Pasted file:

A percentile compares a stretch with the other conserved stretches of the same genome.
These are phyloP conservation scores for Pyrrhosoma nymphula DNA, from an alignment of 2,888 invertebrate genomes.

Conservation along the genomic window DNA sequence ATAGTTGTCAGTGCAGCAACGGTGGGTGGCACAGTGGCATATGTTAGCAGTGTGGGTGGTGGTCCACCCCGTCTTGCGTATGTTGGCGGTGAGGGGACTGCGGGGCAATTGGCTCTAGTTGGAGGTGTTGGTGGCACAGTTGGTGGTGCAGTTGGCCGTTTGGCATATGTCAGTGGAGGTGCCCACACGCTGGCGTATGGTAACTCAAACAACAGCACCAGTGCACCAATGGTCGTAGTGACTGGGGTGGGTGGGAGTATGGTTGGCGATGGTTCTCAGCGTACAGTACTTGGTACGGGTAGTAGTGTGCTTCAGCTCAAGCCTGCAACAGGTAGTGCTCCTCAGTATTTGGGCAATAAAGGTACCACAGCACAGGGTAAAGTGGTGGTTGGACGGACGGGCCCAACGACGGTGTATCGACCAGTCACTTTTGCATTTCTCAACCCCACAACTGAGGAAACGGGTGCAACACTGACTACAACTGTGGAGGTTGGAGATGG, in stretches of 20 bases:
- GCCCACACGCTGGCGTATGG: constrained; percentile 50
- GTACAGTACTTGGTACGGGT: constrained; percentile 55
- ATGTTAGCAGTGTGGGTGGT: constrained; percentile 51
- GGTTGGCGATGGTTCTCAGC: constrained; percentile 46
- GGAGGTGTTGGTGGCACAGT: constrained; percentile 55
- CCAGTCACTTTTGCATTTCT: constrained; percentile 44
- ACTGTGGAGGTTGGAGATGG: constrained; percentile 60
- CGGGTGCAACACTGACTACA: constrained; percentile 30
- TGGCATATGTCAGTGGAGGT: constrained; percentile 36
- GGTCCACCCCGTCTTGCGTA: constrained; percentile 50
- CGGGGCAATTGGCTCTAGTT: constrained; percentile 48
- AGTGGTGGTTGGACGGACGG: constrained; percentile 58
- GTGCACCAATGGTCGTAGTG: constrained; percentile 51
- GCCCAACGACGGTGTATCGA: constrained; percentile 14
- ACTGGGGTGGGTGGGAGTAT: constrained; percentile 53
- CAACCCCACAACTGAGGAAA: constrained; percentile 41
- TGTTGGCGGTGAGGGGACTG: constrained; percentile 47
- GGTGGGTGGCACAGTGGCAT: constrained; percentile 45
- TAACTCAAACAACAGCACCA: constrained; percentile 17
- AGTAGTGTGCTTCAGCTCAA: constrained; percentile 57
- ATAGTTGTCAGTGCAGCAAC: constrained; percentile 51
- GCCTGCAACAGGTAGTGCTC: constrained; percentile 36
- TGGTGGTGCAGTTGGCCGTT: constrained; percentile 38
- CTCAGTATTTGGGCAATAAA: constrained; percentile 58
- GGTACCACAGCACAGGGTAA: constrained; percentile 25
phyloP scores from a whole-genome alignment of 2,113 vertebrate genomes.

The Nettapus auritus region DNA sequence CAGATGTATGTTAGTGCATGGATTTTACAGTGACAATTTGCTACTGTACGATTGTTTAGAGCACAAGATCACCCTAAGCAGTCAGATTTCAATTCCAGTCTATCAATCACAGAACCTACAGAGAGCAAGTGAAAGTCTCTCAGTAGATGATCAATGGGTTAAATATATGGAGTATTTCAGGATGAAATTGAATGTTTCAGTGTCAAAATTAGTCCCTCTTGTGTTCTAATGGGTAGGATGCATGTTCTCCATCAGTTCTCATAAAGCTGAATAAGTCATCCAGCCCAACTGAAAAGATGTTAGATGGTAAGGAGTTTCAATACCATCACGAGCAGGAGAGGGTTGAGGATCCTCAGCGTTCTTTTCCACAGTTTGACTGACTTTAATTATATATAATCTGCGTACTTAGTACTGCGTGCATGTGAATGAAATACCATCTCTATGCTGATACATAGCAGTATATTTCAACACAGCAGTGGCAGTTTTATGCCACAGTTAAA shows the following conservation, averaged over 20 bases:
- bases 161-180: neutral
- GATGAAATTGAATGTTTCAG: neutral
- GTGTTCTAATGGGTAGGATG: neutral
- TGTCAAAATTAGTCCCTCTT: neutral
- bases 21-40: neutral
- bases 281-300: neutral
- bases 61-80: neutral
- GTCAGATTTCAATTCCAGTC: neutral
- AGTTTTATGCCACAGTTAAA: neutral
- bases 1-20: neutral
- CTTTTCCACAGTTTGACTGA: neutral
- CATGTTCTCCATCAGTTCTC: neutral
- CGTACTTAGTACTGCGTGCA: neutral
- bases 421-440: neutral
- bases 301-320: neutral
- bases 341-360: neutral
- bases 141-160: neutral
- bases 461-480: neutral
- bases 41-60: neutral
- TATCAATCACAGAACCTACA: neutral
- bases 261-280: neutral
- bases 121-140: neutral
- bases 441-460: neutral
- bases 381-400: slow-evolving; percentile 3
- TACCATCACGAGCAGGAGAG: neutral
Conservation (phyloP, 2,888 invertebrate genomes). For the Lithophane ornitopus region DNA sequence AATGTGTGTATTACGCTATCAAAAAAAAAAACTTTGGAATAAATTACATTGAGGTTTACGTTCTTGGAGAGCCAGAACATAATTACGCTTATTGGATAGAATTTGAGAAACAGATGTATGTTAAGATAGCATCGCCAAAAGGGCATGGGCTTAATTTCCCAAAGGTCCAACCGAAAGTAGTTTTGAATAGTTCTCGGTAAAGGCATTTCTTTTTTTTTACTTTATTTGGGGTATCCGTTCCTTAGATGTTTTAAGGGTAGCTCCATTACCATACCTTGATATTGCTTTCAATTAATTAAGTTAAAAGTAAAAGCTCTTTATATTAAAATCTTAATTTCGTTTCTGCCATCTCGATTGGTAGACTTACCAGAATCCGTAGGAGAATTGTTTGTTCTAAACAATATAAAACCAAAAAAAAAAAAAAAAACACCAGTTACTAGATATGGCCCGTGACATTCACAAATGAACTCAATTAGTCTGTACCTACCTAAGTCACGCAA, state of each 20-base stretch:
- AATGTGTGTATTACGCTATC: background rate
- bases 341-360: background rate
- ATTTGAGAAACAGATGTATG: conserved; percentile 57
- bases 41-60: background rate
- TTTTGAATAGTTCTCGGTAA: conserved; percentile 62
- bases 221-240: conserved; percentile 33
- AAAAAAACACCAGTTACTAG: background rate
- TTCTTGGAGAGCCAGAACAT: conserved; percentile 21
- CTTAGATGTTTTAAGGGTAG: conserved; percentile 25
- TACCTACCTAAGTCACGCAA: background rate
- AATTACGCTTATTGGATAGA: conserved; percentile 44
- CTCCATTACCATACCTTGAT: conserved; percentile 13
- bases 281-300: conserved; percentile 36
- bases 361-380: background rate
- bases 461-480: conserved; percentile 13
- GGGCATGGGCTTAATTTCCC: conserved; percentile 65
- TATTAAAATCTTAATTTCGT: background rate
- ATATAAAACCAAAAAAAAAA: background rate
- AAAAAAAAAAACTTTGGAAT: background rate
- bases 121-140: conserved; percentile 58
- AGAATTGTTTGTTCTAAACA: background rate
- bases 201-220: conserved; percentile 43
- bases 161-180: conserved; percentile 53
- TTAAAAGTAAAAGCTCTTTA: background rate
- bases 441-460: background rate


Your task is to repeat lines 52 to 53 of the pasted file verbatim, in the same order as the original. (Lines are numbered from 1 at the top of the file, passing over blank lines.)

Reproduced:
- bases 121-140: neutral
- bases 441-460: neutral